How, one might ask, could even substantial groups (in terms of finances) like the conservative organizations, or small groups such as the radical peace organizations, hope to influence the millions of American citizens in the years after World War I? How can one speak of the peace movement in America when the organizations for peace, affluent or otherwise, were composed of such disparate groups and often of committees dominated by a few persons or even one individual?

An important reason for their influence was their ability to act through a maze of supporting peace groups and interlocking committees. Membership of the radical peace organizations was astonishingly small, and within it the core of full-time peace workers was less than one hundred individuals in Washington and New York. But individuals could join more than one group or otherwise obtain cooperation between peace organizations. And the ardent peace worker Carrie Chapman Catt federated organizations not primarily interested in peace; she brought together as many as a dozen of these national organizations—such as the American Association of University Women and the Young Women's Christian Association—into the American Committee for the Cause and Cure of War.

Peace organizations were influential because of their frequent claim to represent the female voters of the United States. After World War I the franchise had been extended to all American women. Their voting preferences were highly uncertain, and Catt was able to threaten the nation's political leaders with a unified female vote in support of whatever she was advocating.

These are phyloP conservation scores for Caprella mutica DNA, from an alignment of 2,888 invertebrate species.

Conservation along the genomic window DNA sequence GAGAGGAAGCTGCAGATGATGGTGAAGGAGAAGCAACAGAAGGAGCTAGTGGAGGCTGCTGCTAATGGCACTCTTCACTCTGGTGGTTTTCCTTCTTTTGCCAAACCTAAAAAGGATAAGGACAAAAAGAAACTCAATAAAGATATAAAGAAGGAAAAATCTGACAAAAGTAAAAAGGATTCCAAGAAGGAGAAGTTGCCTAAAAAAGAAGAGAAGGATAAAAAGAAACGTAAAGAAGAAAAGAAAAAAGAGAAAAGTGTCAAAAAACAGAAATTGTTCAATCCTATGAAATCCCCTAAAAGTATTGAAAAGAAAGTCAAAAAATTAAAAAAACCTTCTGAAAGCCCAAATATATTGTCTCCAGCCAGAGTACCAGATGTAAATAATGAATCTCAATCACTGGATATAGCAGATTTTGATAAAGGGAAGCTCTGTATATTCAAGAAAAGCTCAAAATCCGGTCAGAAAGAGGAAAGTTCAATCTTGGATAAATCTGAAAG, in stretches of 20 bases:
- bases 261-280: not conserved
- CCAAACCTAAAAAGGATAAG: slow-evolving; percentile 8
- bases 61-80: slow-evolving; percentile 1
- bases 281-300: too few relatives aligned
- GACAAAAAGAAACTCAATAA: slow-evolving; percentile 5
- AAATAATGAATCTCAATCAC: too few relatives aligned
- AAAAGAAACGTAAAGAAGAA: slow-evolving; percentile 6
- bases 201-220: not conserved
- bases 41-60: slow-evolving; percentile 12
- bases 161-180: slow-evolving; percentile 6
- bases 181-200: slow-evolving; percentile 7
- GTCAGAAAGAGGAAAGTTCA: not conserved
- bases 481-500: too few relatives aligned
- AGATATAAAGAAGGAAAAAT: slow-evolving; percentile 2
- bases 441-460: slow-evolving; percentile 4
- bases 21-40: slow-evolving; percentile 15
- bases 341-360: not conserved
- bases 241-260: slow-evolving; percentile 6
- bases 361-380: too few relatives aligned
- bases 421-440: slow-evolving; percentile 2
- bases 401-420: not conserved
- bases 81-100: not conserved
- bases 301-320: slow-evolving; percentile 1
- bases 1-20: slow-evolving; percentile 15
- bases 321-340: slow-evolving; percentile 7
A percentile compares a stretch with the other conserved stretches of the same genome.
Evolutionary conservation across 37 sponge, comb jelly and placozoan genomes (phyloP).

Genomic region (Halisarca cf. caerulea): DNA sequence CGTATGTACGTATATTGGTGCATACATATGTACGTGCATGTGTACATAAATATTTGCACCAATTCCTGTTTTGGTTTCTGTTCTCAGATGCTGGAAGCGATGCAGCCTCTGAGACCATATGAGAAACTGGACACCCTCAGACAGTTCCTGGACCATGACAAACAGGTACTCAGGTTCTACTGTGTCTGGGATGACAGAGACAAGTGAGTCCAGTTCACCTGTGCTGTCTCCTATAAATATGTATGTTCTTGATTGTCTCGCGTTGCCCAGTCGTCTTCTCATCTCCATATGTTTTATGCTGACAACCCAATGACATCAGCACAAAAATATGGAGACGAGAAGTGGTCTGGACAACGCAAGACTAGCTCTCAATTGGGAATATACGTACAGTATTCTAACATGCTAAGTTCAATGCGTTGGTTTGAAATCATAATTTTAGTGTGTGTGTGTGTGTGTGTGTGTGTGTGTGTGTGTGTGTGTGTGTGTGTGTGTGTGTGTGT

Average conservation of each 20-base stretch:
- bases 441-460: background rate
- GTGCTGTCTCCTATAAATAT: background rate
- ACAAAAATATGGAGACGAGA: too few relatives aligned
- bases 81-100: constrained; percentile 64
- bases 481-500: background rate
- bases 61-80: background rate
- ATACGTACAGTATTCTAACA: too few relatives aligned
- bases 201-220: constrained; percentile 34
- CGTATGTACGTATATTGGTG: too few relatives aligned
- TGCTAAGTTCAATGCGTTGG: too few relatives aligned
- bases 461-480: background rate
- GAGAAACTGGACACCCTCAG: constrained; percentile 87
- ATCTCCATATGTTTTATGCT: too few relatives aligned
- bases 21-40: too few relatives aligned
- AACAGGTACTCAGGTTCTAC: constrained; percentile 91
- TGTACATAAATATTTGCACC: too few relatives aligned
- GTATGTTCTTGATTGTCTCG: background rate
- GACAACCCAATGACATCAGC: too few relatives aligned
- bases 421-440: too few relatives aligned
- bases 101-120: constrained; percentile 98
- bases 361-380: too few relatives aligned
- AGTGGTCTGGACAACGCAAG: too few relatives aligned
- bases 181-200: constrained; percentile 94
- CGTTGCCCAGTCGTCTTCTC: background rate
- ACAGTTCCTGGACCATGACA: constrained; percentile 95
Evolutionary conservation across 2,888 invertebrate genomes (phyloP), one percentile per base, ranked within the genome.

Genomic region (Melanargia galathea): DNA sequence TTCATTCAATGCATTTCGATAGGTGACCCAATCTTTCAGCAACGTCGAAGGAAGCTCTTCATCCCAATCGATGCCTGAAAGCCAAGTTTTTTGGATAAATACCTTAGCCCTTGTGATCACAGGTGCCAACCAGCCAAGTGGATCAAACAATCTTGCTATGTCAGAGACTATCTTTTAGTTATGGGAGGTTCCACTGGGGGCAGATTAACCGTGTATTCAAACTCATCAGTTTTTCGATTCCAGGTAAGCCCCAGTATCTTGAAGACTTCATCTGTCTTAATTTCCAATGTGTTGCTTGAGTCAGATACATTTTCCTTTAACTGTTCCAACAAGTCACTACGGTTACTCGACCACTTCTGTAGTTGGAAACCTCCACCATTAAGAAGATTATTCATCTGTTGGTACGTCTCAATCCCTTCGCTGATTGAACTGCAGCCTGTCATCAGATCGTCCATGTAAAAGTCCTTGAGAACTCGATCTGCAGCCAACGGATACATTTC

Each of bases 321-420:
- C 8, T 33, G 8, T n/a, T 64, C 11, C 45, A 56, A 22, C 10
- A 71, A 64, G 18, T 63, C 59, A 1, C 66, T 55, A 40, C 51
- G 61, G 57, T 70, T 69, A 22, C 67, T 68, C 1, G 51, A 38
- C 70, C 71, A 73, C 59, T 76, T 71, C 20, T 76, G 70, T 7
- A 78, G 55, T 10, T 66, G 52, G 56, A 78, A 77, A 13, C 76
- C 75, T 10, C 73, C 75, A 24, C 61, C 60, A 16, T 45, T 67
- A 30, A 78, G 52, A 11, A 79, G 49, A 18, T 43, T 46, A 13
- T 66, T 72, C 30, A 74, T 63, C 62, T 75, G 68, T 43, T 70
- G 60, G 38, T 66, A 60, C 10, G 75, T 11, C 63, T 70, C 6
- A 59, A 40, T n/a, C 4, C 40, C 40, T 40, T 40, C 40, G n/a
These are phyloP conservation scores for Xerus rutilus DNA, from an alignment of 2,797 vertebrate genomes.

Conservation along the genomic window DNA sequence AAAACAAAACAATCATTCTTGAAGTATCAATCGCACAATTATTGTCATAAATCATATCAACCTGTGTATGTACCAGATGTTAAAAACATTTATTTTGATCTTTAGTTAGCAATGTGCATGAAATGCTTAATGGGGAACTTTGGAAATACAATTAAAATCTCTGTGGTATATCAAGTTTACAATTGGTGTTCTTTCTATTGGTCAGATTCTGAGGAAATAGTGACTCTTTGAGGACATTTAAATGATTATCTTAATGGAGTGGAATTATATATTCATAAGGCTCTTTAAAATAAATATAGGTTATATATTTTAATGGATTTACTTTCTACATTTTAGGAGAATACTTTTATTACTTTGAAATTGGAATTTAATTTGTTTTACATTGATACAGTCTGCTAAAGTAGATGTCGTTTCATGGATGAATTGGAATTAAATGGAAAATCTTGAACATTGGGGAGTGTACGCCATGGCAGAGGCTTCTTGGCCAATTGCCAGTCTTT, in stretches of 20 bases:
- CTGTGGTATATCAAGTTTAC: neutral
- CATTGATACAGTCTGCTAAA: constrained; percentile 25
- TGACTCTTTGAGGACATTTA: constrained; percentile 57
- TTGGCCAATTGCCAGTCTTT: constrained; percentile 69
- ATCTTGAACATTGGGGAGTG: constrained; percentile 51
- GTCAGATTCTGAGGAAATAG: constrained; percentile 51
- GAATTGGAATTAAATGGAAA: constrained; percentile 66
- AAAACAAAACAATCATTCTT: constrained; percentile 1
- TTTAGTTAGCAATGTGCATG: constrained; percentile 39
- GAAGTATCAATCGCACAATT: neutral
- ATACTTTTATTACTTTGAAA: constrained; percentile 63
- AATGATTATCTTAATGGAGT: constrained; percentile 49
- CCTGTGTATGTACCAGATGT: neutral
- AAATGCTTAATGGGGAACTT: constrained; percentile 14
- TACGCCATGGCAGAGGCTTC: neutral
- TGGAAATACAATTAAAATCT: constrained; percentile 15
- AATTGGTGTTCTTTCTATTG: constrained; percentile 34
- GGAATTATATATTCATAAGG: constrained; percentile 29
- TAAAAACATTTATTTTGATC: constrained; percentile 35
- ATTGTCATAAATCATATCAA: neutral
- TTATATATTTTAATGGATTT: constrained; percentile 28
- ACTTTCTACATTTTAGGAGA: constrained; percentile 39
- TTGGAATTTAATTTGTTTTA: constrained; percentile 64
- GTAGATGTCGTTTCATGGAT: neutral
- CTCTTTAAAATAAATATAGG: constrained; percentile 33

Still another reason for the extraordinary influence of American peace groups during the 1920s and 1930s perhaps needs to be explained. Elected officials of the time were sensitive to pressure from voters advocating a program. Of course there has always been pressure upon officials. But to leaders of the postwar period a new force, an aroused public opinion, seemed to be at work. Participation in the war had brought interest in propaganda, and in turn produced much learned and unlearned speculation about public opinion. Walter Lippmann published a book on the subject during the early 1920s. The science of persuasion, as applied to mass consumption, came into vogue, with advertising taking on the proportions of a national industry. Political leaders felt that they were being watched, their actions scrutinized, as never before. Any individuals or small groups who could claim to represent larger groups or great organizations received instantaneous attention. It was a nervous, rather unsophisticated era in which claims to importance, carefully advanced, could propel their bearers toward success in whatever they were advocating.